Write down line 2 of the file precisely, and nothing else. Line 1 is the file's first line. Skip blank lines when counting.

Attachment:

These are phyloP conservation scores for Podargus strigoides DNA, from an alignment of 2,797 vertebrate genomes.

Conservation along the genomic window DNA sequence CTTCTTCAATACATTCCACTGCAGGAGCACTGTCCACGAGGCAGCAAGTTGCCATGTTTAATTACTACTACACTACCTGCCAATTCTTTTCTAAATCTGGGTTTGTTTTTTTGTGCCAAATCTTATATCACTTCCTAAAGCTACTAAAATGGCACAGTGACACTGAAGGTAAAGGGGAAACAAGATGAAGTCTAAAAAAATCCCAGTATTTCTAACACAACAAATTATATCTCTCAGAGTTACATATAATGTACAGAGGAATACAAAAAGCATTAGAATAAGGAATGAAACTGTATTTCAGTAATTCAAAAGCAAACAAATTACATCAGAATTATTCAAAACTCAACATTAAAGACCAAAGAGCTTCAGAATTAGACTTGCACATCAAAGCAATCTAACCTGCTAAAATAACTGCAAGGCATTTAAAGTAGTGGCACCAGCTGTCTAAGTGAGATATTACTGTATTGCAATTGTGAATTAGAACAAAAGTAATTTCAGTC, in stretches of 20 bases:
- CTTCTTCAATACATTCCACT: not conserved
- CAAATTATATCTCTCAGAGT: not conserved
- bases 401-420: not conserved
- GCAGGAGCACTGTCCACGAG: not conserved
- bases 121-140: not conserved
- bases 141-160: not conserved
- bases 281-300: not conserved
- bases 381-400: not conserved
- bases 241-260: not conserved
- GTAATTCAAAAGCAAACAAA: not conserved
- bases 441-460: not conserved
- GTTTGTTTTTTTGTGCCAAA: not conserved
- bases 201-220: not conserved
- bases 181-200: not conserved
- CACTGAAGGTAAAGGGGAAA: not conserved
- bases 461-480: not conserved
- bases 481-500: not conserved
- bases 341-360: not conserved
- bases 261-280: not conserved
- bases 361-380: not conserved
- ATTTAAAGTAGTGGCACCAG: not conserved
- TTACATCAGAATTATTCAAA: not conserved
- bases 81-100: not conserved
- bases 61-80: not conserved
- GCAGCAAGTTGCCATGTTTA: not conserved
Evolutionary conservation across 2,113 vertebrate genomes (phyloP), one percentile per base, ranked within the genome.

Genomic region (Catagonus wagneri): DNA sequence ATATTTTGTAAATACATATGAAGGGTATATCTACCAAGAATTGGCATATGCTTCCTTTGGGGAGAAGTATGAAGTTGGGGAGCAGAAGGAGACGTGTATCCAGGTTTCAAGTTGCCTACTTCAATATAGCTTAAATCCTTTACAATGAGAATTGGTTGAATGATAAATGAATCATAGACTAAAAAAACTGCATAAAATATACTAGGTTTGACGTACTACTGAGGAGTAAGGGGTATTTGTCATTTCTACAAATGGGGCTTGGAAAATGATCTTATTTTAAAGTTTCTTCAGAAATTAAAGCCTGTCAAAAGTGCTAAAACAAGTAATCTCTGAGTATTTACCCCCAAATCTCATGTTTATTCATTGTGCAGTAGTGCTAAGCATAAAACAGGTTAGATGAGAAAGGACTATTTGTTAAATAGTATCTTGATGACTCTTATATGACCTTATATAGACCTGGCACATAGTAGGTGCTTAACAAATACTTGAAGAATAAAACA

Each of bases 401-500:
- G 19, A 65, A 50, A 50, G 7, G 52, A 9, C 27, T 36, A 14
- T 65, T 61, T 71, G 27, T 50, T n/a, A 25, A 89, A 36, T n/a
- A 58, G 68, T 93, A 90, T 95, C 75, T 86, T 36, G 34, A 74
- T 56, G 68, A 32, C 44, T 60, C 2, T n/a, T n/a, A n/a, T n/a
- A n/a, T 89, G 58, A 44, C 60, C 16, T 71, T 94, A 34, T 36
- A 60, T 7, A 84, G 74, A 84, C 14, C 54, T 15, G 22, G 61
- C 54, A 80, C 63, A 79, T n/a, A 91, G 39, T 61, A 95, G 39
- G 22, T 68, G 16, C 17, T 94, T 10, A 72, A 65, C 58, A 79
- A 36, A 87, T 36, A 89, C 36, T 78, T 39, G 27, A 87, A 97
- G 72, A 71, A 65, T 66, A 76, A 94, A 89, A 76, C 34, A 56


Conservation along the genomic window DNA sequence CTTCTTCAATACATTCCACTGCAGGAGCACTGTCCACGAGGCAGCAAGTTGCCATGTTTAATTACTACTACACTACCTGCCAATTCTTTTCTAAATCTGGGTTTGTTTTTTTGTGCCAAATCTTATATCACTTCCTAAAGCTACTAAAATGGCACAGTGACACTGAAGGTAAAGGGGAAACAAGATGAAGTCTAAAAAAATCCCAGTATTTCTAACACAACAAATTATATCTCTCAGAGTTACATATAATGTACAGAGGAATACAAAAAGCATTAGAATAAGGAATGAAACTGTATTTCAGTAATTCAAAAGCAAACAAATTACATCAGAATTATTCAAAACTCAACATTAAAGACCAAAGAGCTTCAGAATTAGACTTGCACATCAAAGCAATCTAACCTGCTAAAATAACTGCAAGGCATTTAAAGTAGTGGCACCAGCTGTCTAAGTGAGATATTACTGTATTGCAATTGTGAATTAGAACAAAAGTAATTTCAGTC, in stretches of 20 bases: